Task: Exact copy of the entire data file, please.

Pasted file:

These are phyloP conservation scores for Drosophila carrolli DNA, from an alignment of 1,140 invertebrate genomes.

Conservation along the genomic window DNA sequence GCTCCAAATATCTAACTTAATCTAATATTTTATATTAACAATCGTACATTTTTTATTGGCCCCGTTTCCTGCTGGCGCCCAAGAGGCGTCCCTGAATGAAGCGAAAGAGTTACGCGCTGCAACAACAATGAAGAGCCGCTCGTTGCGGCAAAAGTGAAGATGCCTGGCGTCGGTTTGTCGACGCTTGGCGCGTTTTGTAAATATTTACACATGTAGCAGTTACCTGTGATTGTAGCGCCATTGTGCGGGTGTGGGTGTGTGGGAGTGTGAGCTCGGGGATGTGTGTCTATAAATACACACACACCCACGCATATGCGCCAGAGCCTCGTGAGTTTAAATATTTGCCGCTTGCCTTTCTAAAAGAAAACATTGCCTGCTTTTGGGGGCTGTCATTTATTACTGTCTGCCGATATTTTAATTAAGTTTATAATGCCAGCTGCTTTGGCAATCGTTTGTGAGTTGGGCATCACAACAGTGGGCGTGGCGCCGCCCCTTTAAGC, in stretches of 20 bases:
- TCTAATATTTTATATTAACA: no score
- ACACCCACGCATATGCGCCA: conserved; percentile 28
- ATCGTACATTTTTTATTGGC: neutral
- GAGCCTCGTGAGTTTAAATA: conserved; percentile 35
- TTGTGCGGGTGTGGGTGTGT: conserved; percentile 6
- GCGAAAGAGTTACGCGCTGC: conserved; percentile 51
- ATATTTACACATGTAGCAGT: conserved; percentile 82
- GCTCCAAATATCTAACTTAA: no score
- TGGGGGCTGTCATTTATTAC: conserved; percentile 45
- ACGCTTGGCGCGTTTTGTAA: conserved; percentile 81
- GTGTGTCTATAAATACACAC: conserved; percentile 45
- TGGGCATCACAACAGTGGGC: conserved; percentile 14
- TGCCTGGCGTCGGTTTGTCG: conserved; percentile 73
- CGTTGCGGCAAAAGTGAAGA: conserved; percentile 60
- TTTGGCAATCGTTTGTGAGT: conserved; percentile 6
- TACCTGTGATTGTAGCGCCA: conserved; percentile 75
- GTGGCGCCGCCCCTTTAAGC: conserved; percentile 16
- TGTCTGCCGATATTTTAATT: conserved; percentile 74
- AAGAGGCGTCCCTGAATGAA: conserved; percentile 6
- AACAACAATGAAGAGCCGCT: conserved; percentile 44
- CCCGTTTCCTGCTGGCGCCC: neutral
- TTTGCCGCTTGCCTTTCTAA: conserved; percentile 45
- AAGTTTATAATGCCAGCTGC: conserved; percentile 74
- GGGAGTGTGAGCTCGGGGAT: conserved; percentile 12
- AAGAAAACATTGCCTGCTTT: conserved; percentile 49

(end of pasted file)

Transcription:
These are phyloP conservation scores for Drosophila carrolli DNA, from an alignment of 1,140 invertebrate genomes.

Conservation along the genomic window DNA sequence GCTCCAAATATCTAACTTAATCTAATATTTTATATTAACAATCGTACATTTTTTATTGGCCCCGTTTCCTGCTGGCGCCCAAGAGGCGTCCCTGAATGAAGCGAAAGAGTTACGCGCTGCAACAACAATGAAGAGCCGCTCGTTGCGGCAAAAGTGAAGATGCCTGGCGTCGGTTTGTCGACGCTTGGCGCGTTTTGTAAATATTTACACATGTAGCAGTTACCTGTGATTGTAGCGCCATTGTGCGGGTGTGGGTGTGTGGGAGTGTGAGCTCGGGGATGTGTGTCTATAAATACACACACACCCACGCATATGCGCCAGAGCCTCGTGAGTTTAAATATTTGCCGCTTGCCTTTCTAAAAGAAAACATTGCCTGCTTTTGGGGGCTGTCATTTATTACTGTCTGCCGATATTTTAATTAAGTTTATAATGCCAGCTGCTTTGGCAATCGTTTGTGAGTTGGGCATCACAACAGTGGGCGTGGCGCCGCCCCTTTAAGC, in stretches of 20 bases:
- TCTAATATTTTATATTAACA: no score
- ACACCCACGCATATGCGCCA: conserved; percentile 28
- ATCGTACATTTTTTATTGGC: neutral
- GAGCCTCGTGAGTTTAAATA: conserved; percentile 35
- TTGTGCGGGTGTGGGTGTGT: conserved; percentile 6
- GCGAAAGAGTTACGCGCTGC: conserved; percentile 51
- ATATTTACACATGTAGCAGT: conserved; percentile 82
- GCTCCAAATATCTAACTTAA: no score
- TGGGGGCTGTCATTTATTAC: conserved; percentile 45
- ACGCTTGGCGCGTTTTGTAA: conserved; percentile 81
- GTGTGTCTATAAATACACAC: conserved; percentile 45
- TGGGCATCACAACAGTGGGC: conserved; percentile 14
- TGCCTGGCGTCGGTTTGTCG: conserved; percentile 73
- CGTTGCGGCAAAAGTGAAGA: conserved; percentile 60
- TTTGGCAATCGTTTGTGAGT: conserved; percentile 6
- TACCTGTGATTGTAGCGCCA: conserved; percentile 75
- GTGGCGCCGCCCCTTTAAGC: conserved; percentile 16
- TGTCTGCCGATATTTTAATT: conserved; percentile 74
- AAGAGGCGTCCCTGAATGAA: conserved; percentile 6
- AACAACAATGAAGAGCCGCT: conserved; percentile 44
- CCCGTTTCCTGCTGGCGCCC: neutral
- TTTGCCGCTTGCCTTTCTAA: conserved; percentile 45
- AAGTTTATAATGCCAGCTGC: conserved; percentile 74
- GGGAGTGTGAGCTCGGGGAT: conserved; percentile 12
- AAGAAAACATTGCCTGCTTT: conserved; percentile 49